Employment growth was relatively strong in the New York-New Jersey region during the 12-month period ending May 2000. Employment in New York State increased by 205,700 jobs, or 2.4 percent; the construction sector reported the biggest percentage gain of 6 percent. New Jersey employment was up 73,000 jobs, or 1.8 percent. New York's unemployment rate was 4.3 percent in May 2000, down from 5.0 percent in May 1999. New Jersey's unemployment rate was 3.6 in May, one of the lowest rates in the past 30 years. Employment in New York City increased by 100,400 jobs between May 1999 and May 2000, or 2.7 percent. Job growth was recorded in every sector, except for manufacturing. Services added the most jobs and was led by business services.
The demand for new office space across the Hudson River from New York continues to be very strong. Chase Manhattan Bank has leased 1.1 million square feet of space in two new office towers in the Newport office complex in Jersey City developed by Samuel Lefrak. The space is reserved for 4,000 employees currently working in buildings in Manhattan. Goldman Sachs recently announced plans to erect the tallest building in Jersey City, a 45-story tower at the former site of the Colgate toothpaste factory. Merrill Lynch & Co., Inc., also intends to build an office tower nearby.
Overall the sales housing market in New York State, according to the New York State Association of REALTORS®, got off to a slower start in 2000 than in the two previous record-setting years. Sales for the first half of the year were down less than one-half of 1 percent compared with the second quarter of 1999. The Association characterized the market as strong despite the decline and expects it to remain so throughout the year 2000. Sales in New Jersey were almost unchanged during the first half of 2000.
The Manhattan sales market is very hot. According to combined data from the real estate brokerage firms of the Corcoran Group and Douglas Elliman, sales prices in upper Manhattan in the area south of West 116th Street and East 96th Street during the first half of 2000 increased 45 percent to an average price of over $745,000. The significant increase is due to the large number of new condominiums sold.
The Nassau-Suffolk sales market is less frenzied. Inventories have been rising as homes stay on the market longer than they did last year. In Buffalo, inventories declined and the Greater Buffalo Association of REALTORS® reported that May 2000 was the second most active sales month of the decade.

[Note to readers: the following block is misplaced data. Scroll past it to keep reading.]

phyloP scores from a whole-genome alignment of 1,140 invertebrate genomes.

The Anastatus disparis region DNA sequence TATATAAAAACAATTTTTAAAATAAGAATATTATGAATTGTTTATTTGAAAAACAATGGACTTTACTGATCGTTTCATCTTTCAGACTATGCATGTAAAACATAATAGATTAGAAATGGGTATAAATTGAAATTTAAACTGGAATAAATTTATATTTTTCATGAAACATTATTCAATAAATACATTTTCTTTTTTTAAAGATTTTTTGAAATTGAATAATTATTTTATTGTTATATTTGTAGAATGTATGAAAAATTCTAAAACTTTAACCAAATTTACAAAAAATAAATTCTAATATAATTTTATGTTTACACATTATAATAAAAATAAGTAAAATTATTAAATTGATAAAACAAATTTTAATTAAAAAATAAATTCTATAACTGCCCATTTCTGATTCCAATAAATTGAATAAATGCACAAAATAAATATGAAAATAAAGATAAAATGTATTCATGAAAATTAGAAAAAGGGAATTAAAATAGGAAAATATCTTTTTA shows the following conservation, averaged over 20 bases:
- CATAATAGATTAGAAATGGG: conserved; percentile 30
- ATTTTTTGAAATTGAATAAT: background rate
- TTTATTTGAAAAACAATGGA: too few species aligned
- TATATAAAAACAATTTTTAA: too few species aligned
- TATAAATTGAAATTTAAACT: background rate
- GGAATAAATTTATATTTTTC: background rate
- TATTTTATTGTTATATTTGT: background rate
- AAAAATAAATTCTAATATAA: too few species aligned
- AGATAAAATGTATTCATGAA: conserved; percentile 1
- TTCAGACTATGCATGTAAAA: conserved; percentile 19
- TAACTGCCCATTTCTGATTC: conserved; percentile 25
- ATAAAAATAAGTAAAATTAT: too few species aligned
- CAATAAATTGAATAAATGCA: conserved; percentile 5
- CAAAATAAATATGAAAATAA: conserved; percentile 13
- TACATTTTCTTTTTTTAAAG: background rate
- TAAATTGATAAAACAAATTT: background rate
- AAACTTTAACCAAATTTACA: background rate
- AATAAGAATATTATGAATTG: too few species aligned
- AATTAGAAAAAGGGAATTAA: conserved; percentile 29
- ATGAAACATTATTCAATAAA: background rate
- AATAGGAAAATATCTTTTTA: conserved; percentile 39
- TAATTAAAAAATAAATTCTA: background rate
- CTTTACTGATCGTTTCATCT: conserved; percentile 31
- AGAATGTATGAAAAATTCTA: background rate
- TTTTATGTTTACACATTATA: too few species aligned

Single-family building permit activity in New York State totaled 11,636 homes in the 6 months of the year 2000, down 3 percent from the same period a year ago. Activity in New Jersey was also down by approximately 6 percent to 11,788 homes. Multifamily building permit activity during the first half of this year was up significantly in both New Jersey and New York, by 25 and 27 percent, respectively.
The rental housing market continued to be tight in New York City and the surrounding suburbs. On Long Island, occupancy rates of 97 percent or more were common, and many complexes reported 100-percent occupancy and waiting lists. Most of the apartment development in recent years has taken place in Suffolk County, where land is more readily available than in Nassau County. Much of the new rental housing has been high end or housing for seniors. One of the first luxury rentals built in recent years was a 312-unit rental complex in Smithtown, with contract rents of $1,500 for a one-bedroom unit and $2,000 for a two-bedroom unit. This development was so successful that the developer built four additional rental complexes. A number of higher rent luxury developments are under construction. Several rental complexes for people age 55 and older are under construction in Oakdale and Sayville.